Archive Notice - OSHA Archive

NOTICE: This is an OSHA Archive Document, and may no longer represent OSHA Policy. It is presented here as historical content, for research and review purposes only.

OSHA requirements are set by statute, standards and regulations. Our interpretation letters explain these requirements and how they apply to particular circumstances, but they cannot create additional employer obligations. This letter constitutes OSHA's interpretation of the requirements discussed. Note that our enforcement guidance may be affected by changes to OSHA rules. Also, from time to time we update our guidance in response to new information. To keep apprised of such developments, you can consult OSHA's website at

August 17, 1994

Ms. Patricia H. Falls Executive Vice President Firstline Safety Management, Inc. P.O. Box 230 Lovettsville, VA 22080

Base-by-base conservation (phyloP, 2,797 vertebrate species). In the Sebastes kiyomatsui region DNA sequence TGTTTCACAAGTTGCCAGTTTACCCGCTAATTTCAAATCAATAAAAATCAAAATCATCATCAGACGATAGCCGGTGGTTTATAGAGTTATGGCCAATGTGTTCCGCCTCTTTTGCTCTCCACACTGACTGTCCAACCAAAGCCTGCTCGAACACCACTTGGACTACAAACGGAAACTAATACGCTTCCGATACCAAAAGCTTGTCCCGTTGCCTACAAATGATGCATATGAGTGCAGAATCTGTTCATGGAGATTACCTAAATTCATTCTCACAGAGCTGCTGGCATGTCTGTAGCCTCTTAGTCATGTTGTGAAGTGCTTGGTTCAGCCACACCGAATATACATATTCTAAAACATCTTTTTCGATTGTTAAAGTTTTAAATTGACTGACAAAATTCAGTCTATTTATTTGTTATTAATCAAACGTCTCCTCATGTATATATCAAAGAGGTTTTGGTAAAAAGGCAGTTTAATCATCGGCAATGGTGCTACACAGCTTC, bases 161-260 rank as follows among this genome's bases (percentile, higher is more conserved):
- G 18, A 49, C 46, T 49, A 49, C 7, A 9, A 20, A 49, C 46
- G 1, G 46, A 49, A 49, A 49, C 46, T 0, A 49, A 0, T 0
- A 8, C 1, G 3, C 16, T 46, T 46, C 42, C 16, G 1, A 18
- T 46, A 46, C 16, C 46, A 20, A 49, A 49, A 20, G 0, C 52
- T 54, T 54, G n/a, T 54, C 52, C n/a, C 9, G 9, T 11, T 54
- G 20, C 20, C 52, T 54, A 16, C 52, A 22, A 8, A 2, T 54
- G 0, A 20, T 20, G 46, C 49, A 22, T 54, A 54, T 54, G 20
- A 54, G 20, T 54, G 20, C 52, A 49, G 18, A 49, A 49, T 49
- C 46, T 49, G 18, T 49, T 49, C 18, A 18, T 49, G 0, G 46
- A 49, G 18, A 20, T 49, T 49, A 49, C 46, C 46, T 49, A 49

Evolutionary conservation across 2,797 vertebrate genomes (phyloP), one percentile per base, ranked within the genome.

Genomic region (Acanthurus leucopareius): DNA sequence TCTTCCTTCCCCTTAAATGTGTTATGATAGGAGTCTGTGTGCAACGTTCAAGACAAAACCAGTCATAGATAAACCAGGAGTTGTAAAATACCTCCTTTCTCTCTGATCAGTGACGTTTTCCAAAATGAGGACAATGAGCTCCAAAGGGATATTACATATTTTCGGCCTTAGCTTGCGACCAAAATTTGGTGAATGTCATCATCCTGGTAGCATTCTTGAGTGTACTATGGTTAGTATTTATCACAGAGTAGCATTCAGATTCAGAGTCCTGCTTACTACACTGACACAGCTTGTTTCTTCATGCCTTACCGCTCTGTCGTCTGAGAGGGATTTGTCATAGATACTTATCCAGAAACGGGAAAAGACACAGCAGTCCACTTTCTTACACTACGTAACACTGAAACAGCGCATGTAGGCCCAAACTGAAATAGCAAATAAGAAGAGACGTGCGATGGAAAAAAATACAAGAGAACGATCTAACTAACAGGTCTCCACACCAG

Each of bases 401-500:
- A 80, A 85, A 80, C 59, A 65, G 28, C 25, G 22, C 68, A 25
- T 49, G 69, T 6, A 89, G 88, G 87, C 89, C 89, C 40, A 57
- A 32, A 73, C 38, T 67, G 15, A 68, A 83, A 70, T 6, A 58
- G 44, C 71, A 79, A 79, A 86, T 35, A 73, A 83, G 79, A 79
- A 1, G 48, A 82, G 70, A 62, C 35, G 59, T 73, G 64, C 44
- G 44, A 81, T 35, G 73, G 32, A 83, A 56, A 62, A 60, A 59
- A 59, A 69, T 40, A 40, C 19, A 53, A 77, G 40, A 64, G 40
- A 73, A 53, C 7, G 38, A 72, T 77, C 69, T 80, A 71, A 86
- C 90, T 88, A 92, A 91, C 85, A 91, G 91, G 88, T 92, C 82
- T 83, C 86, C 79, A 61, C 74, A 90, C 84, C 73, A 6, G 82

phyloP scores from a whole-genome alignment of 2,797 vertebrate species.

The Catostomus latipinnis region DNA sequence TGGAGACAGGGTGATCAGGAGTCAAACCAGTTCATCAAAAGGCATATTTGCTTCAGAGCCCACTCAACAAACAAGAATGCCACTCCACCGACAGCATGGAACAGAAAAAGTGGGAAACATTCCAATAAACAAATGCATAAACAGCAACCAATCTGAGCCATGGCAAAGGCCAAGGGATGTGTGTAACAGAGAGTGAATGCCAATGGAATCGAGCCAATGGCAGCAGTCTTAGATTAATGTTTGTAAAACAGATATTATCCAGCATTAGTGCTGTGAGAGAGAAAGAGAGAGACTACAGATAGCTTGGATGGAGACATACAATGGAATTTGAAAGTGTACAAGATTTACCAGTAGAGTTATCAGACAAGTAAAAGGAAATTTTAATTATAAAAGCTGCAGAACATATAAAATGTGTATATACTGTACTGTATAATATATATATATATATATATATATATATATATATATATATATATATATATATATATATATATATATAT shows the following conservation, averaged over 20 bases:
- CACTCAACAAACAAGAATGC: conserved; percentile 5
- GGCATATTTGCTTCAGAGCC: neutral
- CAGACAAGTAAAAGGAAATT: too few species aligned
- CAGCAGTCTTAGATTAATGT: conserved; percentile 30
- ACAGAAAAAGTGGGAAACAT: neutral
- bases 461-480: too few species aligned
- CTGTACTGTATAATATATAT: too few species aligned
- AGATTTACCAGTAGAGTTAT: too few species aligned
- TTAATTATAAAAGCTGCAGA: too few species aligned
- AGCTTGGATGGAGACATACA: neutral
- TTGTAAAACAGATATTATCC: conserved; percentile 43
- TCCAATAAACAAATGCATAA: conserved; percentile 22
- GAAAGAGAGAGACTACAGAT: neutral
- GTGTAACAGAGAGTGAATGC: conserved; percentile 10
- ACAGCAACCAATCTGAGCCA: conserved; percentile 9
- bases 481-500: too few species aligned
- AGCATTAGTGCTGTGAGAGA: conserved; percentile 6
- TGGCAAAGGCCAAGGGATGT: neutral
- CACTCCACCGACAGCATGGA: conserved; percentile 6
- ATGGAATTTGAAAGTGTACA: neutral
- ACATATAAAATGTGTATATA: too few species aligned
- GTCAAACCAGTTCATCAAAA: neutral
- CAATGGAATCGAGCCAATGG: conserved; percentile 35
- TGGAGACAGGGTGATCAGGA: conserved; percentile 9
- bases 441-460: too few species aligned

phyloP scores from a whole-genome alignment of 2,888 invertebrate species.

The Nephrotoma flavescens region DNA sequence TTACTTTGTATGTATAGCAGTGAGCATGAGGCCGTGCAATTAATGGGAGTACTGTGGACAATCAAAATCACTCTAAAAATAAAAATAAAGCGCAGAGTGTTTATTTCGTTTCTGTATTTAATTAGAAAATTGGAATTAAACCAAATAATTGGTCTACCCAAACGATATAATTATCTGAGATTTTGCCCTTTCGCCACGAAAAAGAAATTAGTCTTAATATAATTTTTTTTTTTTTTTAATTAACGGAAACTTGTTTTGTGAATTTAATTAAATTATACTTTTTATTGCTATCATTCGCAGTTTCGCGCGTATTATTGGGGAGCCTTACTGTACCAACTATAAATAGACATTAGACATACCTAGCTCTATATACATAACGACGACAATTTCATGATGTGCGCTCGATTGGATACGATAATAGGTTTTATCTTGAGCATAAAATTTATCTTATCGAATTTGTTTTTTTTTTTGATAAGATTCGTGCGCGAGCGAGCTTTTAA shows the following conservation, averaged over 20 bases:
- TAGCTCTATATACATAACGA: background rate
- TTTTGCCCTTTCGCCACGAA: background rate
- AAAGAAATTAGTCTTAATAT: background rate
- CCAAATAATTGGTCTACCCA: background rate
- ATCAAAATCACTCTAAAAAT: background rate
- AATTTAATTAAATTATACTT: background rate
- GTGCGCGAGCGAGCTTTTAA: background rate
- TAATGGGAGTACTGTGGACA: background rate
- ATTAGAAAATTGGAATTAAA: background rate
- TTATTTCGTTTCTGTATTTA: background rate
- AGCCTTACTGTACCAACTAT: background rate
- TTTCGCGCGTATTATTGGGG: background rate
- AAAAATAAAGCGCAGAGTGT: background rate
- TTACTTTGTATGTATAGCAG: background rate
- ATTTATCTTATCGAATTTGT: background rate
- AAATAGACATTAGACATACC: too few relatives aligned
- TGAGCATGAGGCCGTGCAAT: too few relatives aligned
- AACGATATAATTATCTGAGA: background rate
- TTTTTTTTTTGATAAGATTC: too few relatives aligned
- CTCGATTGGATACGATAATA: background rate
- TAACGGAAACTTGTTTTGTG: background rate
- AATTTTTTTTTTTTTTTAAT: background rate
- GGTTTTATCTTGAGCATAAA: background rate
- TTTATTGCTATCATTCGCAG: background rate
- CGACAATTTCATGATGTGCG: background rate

Dear Ms. Falls:

This is in response to your June 27 letter regarding the Occupational Safety and Health Administration requirements for the storage of diesel fuel and kerosene at construction sites. I apologize for the delay in responding to your inquiry.

For purposes of paragraph 29 CFR 1926.152(a)(1), flammable liquid is defined by 1926.155(h) as any liquid having a flash point below 140 degrees F and having a vapor pressure not exceeding 40 pounds per square inch at 100 degrees F. The common grades of diesel fuel have flash points below 140 degrees F and, therefore, diesel fuel is considered a flammable liquid and is required to be in safety cans. Kerosene has a flash point of 150 degrees F and would not be required to be stored in safety cans.

If we can be of any further assistance, please contact me (Ext. 150) or Mr. Dale Cavanaugh (Ext. 149) of my staff at (202) 219-8136.


Roy F. Gurnham, P.E., J.D. Director Office of Construction and Maritime Compliance Assistance

June 27, 1994

Office of Construction and

Maritime Compliance Assistance U.S. Department of Labor-OSHA 200 Constitution Avenue, NW Room N 3610 Washington, D.C. 20210

Attention: Roy Gurnham

Reference: Safety Cans

Dear Mr. Gurnham:

Are diesel fuel and kerosene required to be in safety cans? Thank you for your prompt response to this question.


Firstline Safety Management, Inc. Patricia H. Falls Executive Vice President